Put money from Samurai bond to good use, suspend ECRL, says Jomo

Prominent economist KS Jomo at a public forum on shared prosperity in Kuala Lumpur today.

KUALA LUMPUR: Prominent economist KS Jomo today urged Putrajaya to put the money from its Samurai bond loan to good use, suggesting that the billion-ringgit East Coast Rail Link (ECRL) project be suspended.

“Borrowing from Japan may be the best choice now, but what are we borrowing for? This brings us to the question of the ECRL,” he said during a forum on shared prosperity here.

Jomo, who was part of the high-level Council of Eminent Persons tasked with advising the government on economic and financial matters, said the project should be suspended, especially following the court testimony by Najib Razak’s former special officer Amhari Efendi Nazaruddin that it was mooted by Barisan Nasional to bail out 1MDB.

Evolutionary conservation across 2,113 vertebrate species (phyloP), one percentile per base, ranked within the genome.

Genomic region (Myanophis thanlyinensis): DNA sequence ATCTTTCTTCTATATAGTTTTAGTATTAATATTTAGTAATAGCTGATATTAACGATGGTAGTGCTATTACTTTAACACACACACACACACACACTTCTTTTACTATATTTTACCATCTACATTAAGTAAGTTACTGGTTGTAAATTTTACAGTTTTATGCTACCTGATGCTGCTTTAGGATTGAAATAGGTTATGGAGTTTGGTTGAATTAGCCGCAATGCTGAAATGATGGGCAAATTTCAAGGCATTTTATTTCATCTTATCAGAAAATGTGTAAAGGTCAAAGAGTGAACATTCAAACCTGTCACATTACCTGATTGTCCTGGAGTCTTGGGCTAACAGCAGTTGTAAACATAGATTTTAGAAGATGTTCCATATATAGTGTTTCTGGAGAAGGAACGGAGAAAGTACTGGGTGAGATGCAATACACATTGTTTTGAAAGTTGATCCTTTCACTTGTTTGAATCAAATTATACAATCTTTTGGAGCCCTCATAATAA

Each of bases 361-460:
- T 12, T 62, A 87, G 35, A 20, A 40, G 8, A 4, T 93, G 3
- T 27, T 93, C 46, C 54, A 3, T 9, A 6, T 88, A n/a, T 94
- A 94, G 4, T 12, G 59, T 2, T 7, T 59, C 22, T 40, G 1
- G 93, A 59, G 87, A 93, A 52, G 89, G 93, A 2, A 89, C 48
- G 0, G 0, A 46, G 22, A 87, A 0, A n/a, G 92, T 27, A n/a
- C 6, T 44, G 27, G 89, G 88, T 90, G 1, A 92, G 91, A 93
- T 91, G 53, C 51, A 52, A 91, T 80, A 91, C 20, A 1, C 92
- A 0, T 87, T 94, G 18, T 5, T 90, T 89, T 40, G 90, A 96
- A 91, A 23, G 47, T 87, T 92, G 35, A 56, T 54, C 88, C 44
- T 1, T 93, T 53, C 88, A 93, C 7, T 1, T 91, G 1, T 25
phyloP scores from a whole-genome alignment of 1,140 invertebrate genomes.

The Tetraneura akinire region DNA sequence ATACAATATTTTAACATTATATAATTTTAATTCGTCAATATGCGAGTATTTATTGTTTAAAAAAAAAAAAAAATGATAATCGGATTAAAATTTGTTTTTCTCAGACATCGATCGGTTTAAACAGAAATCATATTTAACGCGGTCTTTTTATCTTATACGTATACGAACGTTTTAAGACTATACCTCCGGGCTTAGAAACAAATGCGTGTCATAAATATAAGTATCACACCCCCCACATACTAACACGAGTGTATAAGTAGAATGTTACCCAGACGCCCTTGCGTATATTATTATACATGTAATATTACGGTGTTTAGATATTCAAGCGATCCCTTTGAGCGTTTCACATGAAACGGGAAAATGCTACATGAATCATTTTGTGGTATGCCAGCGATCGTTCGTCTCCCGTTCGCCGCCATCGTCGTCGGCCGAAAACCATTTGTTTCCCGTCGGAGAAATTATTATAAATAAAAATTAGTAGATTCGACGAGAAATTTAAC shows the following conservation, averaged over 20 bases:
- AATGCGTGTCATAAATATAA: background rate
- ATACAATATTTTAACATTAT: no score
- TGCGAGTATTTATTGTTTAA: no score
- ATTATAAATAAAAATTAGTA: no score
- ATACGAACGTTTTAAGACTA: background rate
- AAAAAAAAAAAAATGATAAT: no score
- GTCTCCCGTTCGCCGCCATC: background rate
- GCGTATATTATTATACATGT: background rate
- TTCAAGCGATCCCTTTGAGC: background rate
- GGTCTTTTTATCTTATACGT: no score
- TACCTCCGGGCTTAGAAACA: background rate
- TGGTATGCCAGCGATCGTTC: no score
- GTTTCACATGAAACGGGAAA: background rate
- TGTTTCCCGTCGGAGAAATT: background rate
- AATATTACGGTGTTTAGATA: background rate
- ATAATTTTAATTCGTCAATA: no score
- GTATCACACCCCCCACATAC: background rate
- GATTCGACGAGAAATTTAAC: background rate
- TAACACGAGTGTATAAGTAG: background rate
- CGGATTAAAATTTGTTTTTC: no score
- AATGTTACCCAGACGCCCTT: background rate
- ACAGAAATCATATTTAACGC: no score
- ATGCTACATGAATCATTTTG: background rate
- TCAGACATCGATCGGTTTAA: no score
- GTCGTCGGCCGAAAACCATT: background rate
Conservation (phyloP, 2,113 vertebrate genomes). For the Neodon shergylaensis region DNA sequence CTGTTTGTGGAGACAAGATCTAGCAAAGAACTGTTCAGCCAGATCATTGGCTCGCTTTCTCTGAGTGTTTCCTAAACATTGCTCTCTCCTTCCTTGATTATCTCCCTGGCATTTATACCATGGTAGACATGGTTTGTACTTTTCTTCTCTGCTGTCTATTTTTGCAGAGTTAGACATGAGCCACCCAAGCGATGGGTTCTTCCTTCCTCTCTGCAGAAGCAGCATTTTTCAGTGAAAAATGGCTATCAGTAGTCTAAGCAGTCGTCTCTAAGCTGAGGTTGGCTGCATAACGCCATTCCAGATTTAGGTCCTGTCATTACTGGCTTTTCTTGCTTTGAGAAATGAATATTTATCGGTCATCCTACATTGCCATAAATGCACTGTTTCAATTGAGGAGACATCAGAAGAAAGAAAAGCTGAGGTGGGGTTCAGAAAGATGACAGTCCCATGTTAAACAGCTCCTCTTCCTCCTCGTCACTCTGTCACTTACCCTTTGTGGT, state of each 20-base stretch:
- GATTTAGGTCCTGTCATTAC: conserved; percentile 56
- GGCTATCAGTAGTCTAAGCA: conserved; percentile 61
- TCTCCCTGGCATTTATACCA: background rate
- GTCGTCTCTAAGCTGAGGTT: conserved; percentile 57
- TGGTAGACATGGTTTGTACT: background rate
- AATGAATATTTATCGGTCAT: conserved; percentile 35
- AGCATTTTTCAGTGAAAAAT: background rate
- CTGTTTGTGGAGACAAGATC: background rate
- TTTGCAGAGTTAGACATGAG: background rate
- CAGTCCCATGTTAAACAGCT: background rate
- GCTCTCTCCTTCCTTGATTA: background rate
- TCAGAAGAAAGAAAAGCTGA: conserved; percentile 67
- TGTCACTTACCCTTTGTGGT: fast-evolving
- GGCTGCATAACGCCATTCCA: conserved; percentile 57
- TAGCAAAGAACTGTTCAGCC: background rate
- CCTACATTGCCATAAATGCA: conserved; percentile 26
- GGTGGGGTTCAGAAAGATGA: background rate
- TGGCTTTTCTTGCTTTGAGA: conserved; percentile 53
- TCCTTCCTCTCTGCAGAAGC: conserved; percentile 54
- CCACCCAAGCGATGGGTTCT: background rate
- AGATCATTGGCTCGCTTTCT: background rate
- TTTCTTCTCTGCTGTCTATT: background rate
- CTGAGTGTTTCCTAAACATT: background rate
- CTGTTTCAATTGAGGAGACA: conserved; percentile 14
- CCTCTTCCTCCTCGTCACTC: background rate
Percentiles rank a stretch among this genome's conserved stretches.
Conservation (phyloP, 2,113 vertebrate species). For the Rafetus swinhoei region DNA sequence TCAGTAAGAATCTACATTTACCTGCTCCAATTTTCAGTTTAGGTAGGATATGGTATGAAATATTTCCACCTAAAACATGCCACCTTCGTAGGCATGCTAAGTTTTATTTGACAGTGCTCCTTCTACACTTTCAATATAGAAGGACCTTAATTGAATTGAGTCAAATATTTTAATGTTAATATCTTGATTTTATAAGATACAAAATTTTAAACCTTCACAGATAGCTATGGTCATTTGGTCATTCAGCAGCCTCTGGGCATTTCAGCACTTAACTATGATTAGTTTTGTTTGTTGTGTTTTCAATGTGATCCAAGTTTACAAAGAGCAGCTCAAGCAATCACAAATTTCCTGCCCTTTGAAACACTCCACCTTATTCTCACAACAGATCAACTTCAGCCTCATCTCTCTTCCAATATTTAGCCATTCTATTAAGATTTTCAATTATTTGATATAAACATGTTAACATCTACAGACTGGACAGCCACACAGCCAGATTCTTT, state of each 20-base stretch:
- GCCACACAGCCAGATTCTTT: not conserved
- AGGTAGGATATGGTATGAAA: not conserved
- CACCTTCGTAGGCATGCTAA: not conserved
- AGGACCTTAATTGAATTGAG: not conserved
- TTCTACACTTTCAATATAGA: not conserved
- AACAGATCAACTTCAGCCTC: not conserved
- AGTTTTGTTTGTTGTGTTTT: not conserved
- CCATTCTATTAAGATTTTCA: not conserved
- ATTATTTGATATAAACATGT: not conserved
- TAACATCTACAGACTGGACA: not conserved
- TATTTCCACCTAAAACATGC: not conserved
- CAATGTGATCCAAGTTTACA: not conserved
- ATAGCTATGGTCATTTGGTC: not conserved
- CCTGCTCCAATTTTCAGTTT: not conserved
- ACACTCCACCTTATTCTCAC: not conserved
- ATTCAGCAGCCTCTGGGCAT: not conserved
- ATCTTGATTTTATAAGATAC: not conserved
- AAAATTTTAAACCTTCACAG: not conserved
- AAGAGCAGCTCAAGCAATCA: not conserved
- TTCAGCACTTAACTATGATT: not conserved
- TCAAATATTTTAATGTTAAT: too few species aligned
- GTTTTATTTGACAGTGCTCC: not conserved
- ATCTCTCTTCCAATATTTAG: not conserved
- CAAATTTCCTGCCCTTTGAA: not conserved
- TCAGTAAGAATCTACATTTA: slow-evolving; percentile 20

He said Putrajaya should hold talks with the Chinese government, which may not be keen on being linked to such projects as its president Xi Jinping steps up measures to curb corruption in his country.

Jomo, who is currently a research adviser at Khazanah Research Institute, said Malaysia has a “huge opportunity” to renew the topic in terms of the project’s integrity and viability, as building the 648km railway may cost the government billions.

At its last estimate, Putrajaya said the project would cost RM44 billion.

Jomo said the ECRL project, to connect Kelantan to the Klang Valley, would be under-utilised and heavily subsidised, forcing future generations to bear the cost as well.

“I am optimistic that Malaysia will approach the Chinese government with this new information which is now publicly available,” he added.

He also urged the government not to be complicit with the actions of the previous administration.

He said the money should instead be used on the people of Kelantan, adding that the state “does poorly on so many indicators”.

For instance, he said, the people in Kelantan and Terengganu need clean water and a mechanism to deal with annual flash floods.

“We need to deal with a lot of problems on the wellbeing of the people in Kelantan,” he added.